Unfortunately, on the actual date of the Mardi Gras party, I planned to hit the Smoking Gun last, but they were out of chicken by the time I arrived. It was brutal. Luckily I managed to distract myself with lots of beads and posing for pictures with my friends.

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I told you this was brutal.

The preview party finished up with a fabulous whiskey and green beer-tasting at the Field … who also participated in the Mardi Gras tasting with this spicy and creative (but definitely not gumbo) “Irish Style Gumbo.”

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It wasn’t bad, but it would never fly in NOLA.

I think my favorite food item from the Mardi Gras tasting (since I was denied another chicken leg) was the blueberry and brie waffle from Brian’s 24. It was my first time at Brian’s, and I loved the waffle (not too sweet, and the brie was whipped and blended with the cream cheese) as well as the ’57 Chevy cocktail they were making fresh at the bar.

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Speaking of cocktails, Ambrose whiskey was a major sponsor, so almost all of the establishments participating in the tasting tour offered some sort of cocktail made with Ambrose banana whiskey. I am a huge fan of whiskey and whiskey mules, but I did not care for the banana flavor.

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I understand from the company rep that they hired a chemist or scientist to find out a way to make whiskey taste like bananas, yet only use natural ingredients. I am glad they managed to do this without anything artificial … but, why? You really hired a guy just to find a way to make whiskey taste bad? What did it ever do to you?

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Anyway, I will have to find a way to make a boozy banana shake or bananas foster to use this whiskey.

Obviously, since it was a Mardi Gras themed tasting tour, there was a lot of jambalaya, gumbo, and Cajun-spiced dishes. Among the best were the chicken and andouille sausage jambalaya (with a Hurricane) at Suckerfree:

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… or the Southern shrimp n grits from Tin Roof:

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… or the Cajun mac and cheese from Henry’s Pub:

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… and the chicken and sausage gumbo (and martinis) at the Dive:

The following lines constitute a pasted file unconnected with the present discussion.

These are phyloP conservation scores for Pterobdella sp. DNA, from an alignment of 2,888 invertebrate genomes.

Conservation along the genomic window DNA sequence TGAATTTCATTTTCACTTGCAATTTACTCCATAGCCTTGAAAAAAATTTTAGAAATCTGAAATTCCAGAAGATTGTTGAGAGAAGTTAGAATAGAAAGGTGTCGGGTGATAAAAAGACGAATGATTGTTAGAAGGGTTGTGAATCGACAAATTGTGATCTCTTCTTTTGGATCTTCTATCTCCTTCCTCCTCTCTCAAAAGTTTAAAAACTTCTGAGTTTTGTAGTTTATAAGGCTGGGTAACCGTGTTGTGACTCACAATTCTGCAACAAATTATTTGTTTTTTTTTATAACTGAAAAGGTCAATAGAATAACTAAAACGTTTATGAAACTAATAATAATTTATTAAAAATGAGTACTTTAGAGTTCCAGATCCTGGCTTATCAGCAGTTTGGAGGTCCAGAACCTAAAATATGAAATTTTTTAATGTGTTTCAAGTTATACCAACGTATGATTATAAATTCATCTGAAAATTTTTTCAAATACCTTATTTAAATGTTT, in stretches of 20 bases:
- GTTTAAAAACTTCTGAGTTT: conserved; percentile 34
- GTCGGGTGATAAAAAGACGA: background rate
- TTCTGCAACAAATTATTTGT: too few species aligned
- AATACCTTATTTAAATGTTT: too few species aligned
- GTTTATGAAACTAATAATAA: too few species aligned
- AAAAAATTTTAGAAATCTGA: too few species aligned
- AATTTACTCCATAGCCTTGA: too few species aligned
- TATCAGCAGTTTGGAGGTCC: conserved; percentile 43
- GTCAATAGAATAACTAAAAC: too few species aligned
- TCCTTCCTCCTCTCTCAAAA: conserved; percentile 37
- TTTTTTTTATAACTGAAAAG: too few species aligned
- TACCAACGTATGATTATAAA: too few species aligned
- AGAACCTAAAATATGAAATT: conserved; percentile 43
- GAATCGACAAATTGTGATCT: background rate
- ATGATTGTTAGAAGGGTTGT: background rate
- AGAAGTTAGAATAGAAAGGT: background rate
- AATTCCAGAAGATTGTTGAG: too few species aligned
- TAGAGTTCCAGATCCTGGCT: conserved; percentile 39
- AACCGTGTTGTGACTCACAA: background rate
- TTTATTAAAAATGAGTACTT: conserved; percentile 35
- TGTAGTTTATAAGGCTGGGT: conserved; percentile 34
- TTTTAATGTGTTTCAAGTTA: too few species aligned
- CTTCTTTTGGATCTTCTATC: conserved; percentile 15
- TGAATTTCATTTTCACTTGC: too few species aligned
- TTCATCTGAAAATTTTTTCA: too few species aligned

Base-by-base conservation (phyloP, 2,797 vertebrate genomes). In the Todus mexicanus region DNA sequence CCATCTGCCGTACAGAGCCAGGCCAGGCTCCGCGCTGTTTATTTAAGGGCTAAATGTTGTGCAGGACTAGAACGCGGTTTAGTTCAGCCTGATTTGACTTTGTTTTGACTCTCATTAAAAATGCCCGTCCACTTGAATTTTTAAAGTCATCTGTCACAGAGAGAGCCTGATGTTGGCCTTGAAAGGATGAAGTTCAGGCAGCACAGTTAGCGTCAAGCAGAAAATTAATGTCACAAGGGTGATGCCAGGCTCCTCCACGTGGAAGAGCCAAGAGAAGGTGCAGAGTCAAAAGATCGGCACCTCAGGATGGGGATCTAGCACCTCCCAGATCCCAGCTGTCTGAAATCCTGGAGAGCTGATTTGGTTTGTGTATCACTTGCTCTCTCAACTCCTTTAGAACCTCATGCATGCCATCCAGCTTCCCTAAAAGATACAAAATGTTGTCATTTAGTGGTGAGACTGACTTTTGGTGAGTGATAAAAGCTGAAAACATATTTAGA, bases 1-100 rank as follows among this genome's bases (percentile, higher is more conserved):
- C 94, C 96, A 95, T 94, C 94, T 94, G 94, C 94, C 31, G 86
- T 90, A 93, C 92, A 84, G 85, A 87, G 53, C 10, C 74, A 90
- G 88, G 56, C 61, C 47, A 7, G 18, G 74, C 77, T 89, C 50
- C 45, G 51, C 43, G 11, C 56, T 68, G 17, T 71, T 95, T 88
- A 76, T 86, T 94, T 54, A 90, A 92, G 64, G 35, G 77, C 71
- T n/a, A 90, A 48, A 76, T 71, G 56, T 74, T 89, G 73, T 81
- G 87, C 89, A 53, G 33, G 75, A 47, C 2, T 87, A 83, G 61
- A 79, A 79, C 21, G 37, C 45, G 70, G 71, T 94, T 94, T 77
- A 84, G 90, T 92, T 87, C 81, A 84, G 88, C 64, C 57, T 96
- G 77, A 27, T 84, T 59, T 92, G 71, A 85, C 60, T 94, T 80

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There were also some amazing fish dishes, like the ceviche (and jungle juice cocktail) from the Rockin Baja Lobster:

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… as well as this amazing ceviche de pescado and seco de res (rice dish) from Machu Piccu.

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This is the second time I have been to Machu Piccu for a tasting tour, and it is very tasty. The service is wonderful, too.

Are you psyched for the ShamROCK party yet? I will be giving away a pair of tickets to the greenest party of the year in the next week, so check back soon!

 

 

Smoke a (meat) fatty this weekend

There are a million amazing things you can make in a smoker, mostly involving meat. It’s a time-honored tradition now to coat a nice piece of protein in a spicy dry rub, perhaps inject it with some moisturizing, tenderizing marinade, and slow-smoke it over low heat for hours until the meat has reached perfection.

That’s one way to do it.

Another way take a little bit more hands-on work, but it’s an amazing smoked dinner that you can have on the table in half of the time it takes for your average brisket or pastrami or beer-can-chicken. One of the best things about smoked meats is that it takes very little work prior to smoking … you generally coat and/or inject your meat (as per above) and then the next few hours is hands-off, and you can enjoy a few beers while your meat cooks itself. A fatty takes a few additional minutes of prep time, but then you only need half of the smoking time.

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In a nutshell, you make a fatty with three main ingredients: 1) bacon; 2) ground meat; and 3) a stuffing of some sort. I have seen breakfast fatties with eggs inside; a Big Mac fatty stuffed with pickles and special sauce; and all sorts of other variations stuffed with mushrooms, cheese, vegetables, sauces … you name it.

This Thanksgiving, I decided to create two different Thanksgiving Fatties, both made using ground turkey, one stuffed with homemade cornbread stuffing and the other with some super-cheesy homemade mac and cheese. I think the mac and cheese version was better, mostly because (as you can imagine) the stuffing dried out the finished product — just slightly, but it was definitely dry. That isn’t to say not to make it, but just make sure you serve it with extra gravy.

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Mac and cheese on the top rack; mac and cheese-stuffed fatty on the bottom.